Bird IQ study has surprises.

By | November 9, 2006

Bird IQ study has surprises

The insult of ‘bird-brain’ is generally applied to scatty people who cannot hold much in their heads. But it seems this may be doing an injustice to our feathered friends. Scientists have discovered that the common pigeon actually has an astonishingly good long-term memory.

In tests they found a single bird can memorise 1,200 pictures. …
[In the] new study, published in the Proceedings of the National Academy of Sciences (PNAS), … birds were given a food reward if they correctly pecked the key that matched the image. Baboons were given a similar test but had to push a button instead. Both species were tested over the course of several years to see just how much they could remember.

To the amazement of the scientists from the Mediterranean Institute of Cognitive Neurosciences in Marseille, France, the pigeons were able to memorise up to 1,200 pictures and the correct responses. Baboons performed much better with some managing to remember 5,000 successfully.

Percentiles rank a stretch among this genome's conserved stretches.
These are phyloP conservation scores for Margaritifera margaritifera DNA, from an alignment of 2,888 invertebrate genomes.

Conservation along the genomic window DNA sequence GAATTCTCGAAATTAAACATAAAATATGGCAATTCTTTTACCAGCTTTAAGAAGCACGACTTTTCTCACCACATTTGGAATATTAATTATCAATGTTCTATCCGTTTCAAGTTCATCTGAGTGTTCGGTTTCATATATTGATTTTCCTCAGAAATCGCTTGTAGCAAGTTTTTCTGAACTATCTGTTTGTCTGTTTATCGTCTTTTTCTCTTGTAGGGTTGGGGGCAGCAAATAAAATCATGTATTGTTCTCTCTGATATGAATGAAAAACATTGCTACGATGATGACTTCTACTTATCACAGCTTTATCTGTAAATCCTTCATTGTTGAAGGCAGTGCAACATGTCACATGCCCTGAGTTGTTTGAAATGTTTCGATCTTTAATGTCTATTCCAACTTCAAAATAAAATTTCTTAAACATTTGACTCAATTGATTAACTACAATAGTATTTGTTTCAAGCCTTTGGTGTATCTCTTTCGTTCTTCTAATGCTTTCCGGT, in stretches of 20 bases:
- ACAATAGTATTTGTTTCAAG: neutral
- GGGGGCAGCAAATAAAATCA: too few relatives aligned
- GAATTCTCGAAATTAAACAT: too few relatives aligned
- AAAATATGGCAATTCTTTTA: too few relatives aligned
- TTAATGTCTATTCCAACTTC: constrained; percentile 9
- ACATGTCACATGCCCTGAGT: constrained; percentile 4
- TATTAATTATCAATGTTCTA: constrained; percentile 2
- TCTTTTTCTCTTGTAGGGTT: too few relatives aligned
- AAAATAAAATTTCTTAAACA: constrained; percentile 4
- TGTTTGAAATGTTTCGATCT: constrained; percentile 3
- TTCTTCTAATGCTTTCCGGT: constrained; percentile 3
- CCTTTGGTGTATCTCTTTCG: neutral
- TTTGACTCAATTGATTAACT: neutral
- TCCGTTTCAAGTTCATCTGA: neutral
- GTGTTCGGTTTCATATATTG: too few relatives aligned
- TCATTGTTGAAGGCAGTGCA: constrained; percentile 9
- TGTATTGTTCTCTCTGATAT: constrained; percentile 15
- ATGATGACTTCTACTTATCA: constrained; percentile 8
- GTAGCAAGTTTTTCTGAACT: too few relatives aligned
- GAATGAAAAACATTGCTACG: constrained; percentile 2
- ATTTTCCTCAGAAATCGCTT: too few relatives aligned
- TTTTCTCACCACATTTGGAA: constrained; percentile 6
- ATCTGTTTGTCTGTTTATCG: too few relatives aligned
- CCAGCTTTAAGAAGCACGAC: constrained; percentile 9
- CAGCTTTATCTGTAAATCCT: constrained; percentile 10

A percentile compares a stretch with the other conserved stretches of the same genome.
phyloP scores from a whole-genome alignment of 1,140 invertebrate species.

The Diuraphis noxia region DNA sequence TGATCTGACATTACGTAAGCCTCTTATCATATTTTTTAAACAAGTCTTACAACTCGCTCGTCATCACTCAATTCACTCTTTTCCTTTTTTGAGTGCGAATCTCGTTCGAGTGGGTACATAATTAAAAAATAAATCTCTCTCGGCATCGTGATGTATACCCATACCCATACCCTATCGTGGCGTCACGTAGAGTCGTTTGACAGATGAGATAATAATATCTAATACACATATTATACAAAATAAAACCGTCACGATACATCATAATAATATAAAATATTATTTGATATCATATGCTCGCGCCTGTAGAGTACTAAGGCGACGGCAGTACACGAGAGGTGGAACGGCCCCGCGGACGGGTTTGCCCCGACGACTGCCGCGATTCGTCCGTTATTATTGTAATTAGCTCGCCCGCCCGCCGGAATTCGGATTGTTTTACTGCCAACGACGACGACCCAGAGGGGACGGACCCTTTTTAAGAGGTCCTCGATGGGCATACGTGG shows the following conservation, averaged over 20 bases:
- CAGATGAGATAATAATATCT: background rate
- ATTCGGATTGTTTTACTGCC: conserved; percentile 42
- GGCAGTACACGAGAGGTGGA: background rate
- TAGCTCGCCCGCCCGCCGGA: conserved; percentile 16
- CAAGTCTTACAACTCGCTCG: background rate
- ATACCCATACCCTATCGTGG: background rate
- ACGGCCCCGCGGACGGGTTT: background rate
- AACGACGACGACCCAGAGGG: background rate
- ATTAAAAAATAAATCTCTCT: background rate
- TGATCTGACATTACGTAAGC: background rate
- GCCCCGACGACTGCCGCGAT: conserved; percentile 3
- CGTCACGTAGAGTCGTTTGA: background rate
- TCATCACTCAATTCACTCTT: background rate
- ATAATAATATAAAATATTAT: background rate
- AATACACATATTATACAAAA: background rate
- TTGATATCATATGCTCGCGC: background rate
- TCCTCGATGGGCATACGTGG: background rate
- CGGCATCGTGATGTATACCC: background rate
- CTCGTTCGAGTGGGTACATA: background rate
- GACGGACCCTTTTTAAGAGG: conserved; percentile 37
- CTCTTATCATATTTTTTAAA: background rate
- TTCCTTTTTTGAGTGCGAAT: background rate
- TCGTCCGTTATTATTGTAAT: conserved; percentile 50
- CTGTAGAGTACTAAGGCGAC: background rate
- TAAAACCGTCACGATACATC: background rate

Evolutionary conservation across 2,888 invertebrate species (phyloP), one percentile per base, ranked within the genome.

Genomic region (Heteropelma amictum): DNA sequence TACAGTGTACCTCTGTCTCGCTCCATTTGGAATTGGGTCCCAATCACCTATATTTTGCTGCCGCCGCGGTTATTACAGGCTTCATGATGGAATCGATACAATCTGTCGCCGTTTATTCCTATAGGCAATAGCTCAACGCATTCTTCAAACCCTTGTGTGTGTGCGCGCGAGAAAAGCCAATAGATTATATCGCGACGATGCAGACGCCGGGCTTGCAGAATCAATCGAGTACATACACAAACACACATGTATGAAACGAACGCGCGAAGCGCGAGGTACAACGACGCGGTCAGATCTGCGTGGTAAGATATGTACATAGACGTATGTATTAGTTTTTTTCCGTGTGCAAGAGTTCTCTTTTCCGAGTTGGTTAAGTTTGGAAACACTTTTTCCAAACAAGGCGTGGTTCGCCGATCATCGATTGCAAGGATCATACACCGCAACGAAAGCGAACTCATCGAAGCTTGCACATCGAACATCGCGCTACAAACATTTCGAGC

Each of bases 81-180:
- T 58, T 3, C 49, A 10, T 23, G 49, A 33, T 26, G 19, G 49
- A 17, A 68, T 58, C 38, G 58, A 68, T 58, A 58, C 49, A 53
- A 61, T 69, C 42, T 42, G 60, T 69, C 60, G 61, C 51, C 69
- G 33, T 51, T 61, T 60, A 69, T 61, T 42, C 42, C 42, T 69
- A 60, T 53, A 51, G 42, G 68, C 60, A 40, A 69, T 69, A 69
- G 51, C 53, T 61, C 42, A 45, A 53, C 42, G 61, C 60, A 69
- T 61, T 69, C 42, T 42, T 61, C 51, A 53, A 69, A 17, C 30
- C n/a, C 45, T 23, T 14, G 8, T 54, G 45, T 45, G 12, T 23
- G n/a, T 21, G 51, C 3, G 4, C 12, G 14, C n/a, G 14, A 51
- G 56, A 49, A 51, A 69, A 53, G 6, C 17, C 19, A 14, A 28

Despite the difference in the capacity of their memories, the researchers noted some key similarities in their reaction times and rate of forgetfulness. ‘Birds and monkeys differ considerably in physiology and evolutionary history,’ he said. ‘Despite millions of years of divergent evolution they demonstrate highly similar memory profiles.’

The study is not the first to shed light on some of the remarkable abilities of pigeons. Italian researchers have found they owe their sense of direction to ‘odour maps’ they make of areas they pass over. Last year scientists also attempted to rate the intelligence of a whole range of birds. They found crows, rooks, jays and ravens topped the lead for bird IQ – however the New World quail was crowned the dunce of the avian world. – dailymail

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